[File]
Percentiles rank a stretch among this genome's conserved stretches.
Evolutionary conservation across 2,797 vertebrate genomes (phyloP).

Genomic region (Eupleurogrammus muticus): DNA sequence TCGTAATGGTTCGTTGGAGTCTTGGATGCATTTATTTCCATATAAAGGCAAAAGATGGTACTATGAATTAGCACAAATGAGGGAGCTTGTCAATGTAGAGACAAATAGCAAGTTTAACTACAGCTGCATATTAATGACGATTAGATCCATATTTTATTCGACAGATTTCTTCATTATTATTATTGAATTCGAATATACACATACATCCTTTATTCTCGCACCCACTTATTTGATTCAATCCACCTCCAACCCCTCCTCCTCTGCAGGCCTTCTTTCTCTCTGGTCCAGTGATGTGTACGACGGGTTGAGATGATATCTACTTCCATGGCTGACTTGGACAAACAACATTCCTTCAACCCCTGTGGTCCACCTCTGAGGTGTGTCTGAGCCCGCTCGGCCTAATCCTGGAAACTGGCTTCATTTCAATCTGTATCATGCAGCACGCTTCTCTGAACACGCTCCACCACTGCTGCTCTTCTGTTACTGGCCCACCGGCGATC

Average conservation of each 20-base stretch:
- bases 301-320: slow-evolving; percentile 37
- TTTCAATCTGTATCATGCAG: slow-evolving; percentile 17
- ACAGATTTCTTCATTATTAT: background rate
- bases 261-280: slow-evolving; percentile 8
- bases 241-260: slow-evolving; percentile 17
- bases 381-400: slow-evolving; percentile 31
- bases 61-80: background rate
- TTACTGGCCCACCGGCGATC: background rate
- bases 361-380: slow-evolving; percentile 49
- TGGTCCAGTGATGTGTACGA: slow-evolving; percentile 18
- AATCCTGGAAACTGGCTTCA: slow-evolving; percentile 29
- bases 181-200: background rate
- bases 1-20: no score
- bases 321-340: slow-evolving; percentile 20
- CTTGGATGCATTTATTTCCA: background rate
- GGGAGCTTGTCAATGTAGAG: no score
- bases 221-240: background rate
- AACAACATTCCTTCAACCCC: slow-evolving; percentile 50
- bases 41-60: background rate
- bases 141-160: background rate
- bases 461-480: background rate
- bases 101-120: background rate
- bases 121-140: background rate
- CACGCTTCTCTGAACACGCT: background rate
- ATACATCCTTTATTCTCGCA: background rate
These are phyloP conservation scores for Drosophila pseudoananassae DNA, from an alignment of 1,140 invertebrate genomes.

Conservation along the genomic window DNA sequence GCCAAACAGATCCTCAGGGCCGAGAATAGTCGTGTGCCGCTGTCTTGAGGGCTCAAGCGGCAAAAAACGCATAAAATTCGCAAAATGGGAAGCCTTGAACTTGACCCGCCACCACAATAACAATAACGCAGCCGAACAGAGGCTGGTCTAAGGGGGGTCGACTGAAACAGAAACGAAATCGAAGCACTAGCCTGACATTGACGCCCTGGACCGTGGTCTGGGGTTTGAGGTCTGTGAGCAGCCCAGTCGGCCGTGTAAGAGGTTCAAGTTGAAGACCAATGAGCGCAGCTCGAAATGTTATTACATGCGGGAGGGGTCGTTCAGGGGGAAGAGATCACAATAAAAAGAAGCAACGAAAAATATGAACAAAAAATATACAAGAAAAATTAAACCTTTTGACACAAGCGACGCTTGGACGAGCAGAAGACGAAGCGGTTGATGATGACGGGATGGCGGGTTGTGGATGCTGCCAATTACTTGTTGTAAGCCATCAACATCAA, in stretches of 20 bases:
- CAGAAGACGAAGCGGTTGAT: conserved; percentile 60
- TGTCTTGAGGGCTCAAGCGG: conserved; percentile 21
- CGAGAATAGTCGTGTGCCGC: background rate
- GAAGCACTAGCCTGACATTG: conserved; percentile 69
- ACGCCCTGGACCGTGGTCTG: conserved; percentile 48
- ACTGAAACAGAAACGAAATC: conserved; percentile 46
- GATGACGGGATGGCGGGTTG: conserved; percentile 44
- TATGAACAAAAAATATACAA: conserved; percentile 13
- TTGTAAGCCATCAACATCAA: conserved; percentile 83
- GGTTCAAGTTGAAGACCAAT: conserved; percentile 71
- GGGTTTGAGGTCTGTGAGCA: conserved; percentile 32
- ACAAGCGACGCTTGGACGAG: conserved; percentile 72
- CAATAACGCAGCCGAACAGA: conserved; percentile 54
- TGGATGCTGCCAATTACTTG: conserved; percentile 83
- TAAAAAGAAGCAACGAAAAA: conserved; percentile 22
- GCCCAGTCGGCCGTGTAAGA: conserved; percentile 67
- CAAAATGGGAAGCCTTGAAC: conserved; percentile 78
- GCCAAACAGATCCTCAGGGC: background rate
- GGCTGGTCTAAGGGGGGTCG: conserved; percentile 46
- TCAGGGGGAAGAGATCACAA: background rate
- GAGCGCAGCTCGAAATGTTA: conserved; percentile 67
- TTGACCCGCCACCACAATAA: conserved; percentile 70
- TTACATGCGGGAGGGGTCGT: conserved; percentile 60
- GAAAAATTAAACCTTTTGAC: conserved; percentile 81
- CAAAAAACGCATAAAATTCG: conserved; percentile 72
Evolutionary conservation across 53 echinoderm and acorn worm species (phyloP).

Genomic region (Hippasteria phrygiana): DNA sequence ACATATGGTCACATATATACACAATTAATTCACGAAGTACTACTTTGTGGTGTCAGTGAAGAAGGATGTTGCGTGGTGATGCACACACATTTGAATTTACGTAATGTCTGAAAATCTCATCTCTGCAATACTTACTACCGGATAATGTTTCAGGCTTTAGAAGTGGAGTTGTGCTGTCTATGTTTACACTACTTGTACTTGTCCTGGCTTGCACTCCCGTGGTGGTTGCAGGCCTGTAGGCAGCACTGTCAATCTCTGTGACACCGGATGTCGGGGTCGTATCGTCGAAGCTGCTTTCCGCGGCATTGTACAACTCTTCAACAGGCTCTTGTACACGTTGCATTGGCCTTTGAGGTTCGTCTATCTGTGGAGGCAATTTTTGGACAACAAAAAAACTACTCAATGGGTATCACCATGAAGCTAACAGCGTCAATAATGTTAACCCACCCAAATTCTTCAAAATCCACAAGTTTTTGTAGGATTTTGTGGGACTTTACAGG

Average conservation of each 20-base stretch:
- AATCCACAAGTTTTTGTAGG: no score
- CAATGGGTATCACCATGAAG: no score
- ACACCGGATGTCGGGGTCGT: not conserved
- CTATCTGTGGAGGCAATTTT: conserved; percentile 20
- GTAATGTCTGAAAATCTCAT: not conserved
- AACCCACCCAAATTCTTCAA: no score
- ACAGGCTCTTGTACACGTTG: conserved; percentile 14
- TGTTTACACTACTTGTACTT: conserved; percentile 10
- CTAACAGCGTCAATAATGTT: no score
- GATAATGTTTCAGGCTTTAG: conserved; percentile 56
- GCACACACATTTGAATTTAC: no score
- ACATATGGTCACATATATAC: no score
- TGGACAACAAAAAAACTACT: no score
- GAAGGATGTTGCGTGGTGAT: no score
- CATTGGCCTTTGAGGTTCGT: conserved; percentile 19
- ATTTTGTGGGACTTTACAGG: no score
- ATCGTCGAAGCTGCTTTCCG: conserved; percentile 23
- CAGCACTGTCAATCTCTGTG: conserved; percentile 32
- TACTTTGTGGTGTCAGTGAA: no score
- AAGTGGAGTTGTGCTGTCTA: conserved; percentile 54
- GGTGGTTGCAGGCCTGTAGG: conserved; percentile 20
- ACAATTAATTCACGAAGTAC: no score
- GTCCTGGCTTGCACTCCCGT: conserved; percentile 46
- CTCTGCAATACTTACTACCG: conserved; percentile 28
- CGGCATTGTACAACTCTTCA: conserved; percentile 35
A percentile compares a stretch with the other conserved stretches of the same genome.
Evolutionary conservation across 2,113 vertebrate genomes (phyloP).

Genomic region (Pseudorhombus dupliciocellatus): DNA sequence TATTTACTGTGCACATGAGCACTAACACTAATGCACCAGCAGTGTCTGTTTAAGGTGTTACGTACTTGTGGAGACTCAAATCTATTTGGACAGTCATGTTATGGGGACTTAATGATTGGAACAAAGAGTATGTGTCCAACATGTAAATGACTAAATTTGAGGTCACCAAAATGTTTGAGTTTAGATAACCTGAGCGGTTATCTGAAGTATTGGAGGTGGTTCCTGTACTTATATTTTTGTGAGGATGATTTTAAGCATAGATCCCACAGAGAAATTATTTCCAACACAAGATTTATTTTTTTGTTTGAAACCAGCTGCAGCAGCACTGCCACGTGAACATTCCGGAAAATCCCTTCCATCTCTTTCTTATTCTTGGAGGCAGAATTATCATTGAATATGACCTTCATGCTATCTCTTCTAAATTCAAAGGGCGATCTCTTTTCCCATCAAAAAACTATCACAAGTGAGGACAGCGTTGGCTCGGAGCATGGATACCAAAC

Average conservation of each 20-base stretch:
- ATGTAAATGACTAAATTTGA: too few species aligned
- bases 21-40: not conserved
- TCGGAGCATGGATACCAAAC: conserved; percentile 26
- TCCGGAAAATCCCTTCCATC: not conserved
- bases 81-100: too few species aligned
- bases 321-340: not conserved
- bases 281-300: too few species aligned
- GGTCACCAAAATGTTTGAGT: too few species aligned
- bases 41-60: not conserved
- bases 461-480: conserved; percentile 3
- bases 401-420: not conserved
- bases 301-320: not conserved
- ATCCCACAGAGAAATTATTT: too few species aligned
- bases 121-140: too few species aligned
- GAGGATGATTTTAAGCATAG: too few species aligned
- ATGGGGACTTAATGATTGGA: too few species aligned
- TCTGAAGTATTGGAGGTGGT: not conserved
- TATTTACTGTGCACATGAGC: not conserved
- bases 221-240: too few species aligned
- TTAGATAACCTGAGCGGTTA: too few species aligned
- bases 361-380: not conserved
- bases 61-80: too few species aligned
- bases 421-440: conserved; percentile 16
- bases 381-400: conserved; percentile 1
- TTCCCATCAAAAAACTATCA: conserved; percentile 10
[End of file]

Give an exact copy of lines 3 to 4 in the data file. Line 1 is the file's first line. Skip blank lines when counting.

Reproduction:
Genomic region (Eupleurogrammus muticus): DNA sequence TCGTAATGGTTCGTTGGAGTCTTGGATGCATTTATTTCCATATAAAGGCAAAAGATGGTACTATGAATTAGCACAAATGAGGGAGCTTGTCAATGTAGAGACAAATAGCAAGTTTAACTACAGCTGCATATTAATGACGATTAGATCCATATTTTATTCGACAGATTTCTTCATTATTATTATTGAATTCGAATATACACATACATCCTTTATTCTCGCACCCACTTATTTGATTCAATCCACCTCCAACCCCTCCTCCTCTGCAGGCCTTCTTTCTCTCTGGTCCAGTGATGTGTACGACGGGTTGAGATGATATCTACTTCCATGGCTGACTTGGACAAACAACATTCCTTCAACCCCTGTGGTCCACCTCTGAGGTGTGTCTGAGCCCGCTCGGCCTAATCCTGGAAACTGGCTTCATTTCAATCTGTATCATGCAGCACGCTTCTCTGAACACGCTCCACCACTGCTGCTCTTCTGTTACTGGCCCACCGGCGATC

Average conservation of each 20-base stretch: